Geneva, 13 October 2002 - If smart economic sanctions would have been really smart and would have properly reflected the true ownership of Iraq’s oil, they might have worked a long time ago. It‘s not too late for giving Caesar what belongs to Caesar, i.e. honor the "internationally guaranteed" oil property rights(www.solami.com/a33c.htm) of the Arab, Assyrian, Kurdish and Turkoman families, tribes and communities, thus avoiding the potentially messy last-resort option of using military forces in Iraq for "rearranging the deck chairs on the Titanic." Conceivably, also on the upcoming election days, American voters might thus be able to express their relief and gratitude for an imaginative, courageous and successful - and congressionally supported (.../HELMS.htm) - White House leadership on pressing Middle Eastern issues. To that effect, the following elements are submitted for consideration as a basis for a corresponding plan of action:
1. As specified in an internal UN memo of April 1992 (.../UN92.htm),
"The attached League of Nations documents reflect Turkey's concerted efforts to obtain international recognition for its legal claims to the Mosul Vilayet, northern (Kurdish) Iraq, which the League of Nations Council conditionally attached to Iraq in 1926. The principal document in the annexed collection is Iraq's Declaration of 30 May 1932 [.../a3a.htm]. ... The 1932 Declaration appears to have fixed the limits of Iraqi sovereignty in that the detailed minority rights thus prescribed take precedence over subsequent Iraq "laws, regulations or official actions" (art.1) and are even "placed under the guarantee of the League of Nations." (art.10) Moreover, "all rights of whatever nature acquired before the termination of the mandatory regime by individuals, associations or juridical persons shall be respected." (art.14). In 1945, Iraq joined the United Nations while it was still a member of the League of Nations, i.e., without altering the "obligations of international concern" (art.10) which Iraq incurred as a condition of its independence. The articles mentioned above, some of which have a direct bearing on the question of oil ownership, could not have been unilaterally abrogated by Iraq and consequently, remain fully in force." Indeed, according to a 1950 Advisory Opinion on an analoguous case, the International Court of Justice found: "These obligations represent the very essence of the sacred trust of civilization. Their raison d'être and original object remain. Since their fulfilment did not depend on the existence of the League of Nations, they could not be brought to an end merely because this supervisory organ [i.e. the Council of the League of Nations] ceased to exist. Nor could the right of the population to have the Territory administered in accordance with these rules depend thereon." ( I.C.J. Reports 1950, p 133)2. The UN Secretary General, in his 1951 study on the subject (E/CN.4/367/Add.1), drew attention to these "considerations which may also be relevant to the question of the continuing validity of the obligations arising under minorities undertakings." Recognition and enforcement of Iraq's thus still valid minority protection and property servitudes (.../a3a.htm#367/Add.1) by the US government in particular would immediately deprive the Iraqi leadership of much of its current power basis, including its control over most oil-for-food funds (now placed in escrow accounts in a New York bank). And it would close out any attractive prospect for its future both individually and jointly. On this background, negotiations might quickly succeed over a timely and properly communicated offer to Saddam Hussein, his family and his key associates to set up, e.g., the internationally recognized oil-bearing Principality or Sheikdom of Tikrit on the Euphrates river in return for his prompt and orderly abdiction of power for the rest of Iraq.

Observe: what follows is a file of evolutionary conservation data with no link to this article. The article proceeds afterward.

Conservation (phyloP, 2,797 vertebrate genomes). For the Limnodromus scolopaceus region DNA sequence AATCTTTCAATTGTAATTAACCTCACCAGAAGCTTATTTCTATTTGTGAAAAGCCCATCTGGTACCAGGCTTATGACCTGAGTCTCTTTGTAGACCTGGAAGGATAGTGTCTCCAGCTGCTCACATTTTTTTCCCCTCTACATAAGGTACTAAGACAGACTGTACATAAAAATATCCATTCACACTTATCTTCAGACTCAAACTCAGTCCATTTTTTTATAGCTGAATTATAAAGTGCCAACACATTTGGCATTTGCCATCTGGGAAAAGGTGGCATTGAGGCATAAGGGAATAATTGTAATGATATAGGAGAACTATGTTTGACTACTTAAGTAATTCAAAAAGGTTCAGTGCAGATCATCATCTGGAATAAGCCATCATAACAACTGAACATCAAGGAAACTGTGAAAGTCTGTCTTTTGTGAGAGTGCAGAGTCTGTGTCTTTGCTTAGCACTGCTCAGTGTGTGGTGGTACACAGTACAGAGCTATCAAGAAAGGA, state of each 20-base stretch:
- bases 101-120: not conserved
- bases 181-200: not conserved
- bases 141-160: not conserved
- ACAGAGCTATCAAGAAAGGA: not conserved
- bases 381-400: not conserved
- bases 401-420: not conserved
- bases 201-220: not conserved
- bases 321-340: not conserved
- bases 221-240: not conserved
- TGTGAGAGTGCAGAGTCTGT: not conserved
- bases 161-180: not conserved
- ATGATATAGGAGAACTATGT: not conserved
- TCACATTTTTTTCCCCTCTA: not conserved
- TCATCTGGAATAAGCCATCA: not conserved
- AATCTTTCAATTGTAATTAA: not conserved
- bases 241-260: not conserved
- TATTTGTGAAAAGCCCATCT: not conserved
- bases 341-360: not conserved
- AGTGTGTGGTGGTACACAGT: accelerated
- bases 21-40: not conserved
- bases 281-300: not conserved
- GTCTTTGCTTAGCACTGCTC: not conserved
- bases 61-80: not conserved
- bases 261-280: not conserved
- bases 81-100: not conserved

3. Like other patchworks, Iraq risks to remain a festering wound of the Ottoman Empire break-up, unless a more imaginative approach to current and future political, cultural and religious questions is provided for. Revisiting the Lausanne Treaty of 24 July 1923 (.../Lausanne.htm) and drawing inspiration from its history, promises and failures, might thus be mutually agreeable and helpful. As a point of departure, corresponding academic and other review meetings (.../1923.htm ¦ .../invitation.htm | .../workshop.doc) may be called by interested parties in order to examine related questions. As proposed in UN document E/CN.4/1994/NGO/48 (.../a3b.htm#1994/NGO/48), existing or yet-to-be created UN institutions, like its Trusteeship Council, and Security Council mandates for all or different parts of Iraq (.../opinion.htm), might indeed serve as practical vehicles to address pressing issues on the road to long-term regional stability and security, economic well-being and dignity for the residents of all constituant parts of that part of the Middle East. Eventually, this may involve not only a ground-breaking US leadership role but an active participation of some European countries, incl. Turkey (.../workshop.doc | .../rebirth.htm). It may provide for a challenging interim solution to the Palestinian/Israeli conflict, inspired by the first Babylonian exile (.../mvciht | .../homeland.htm | .../gridlock.htm). And it may wind up in an adapted remolding of some ancient empires (.../a1.htm) which, initially, might take the form of a United Kingdom of Jordan and Iraq.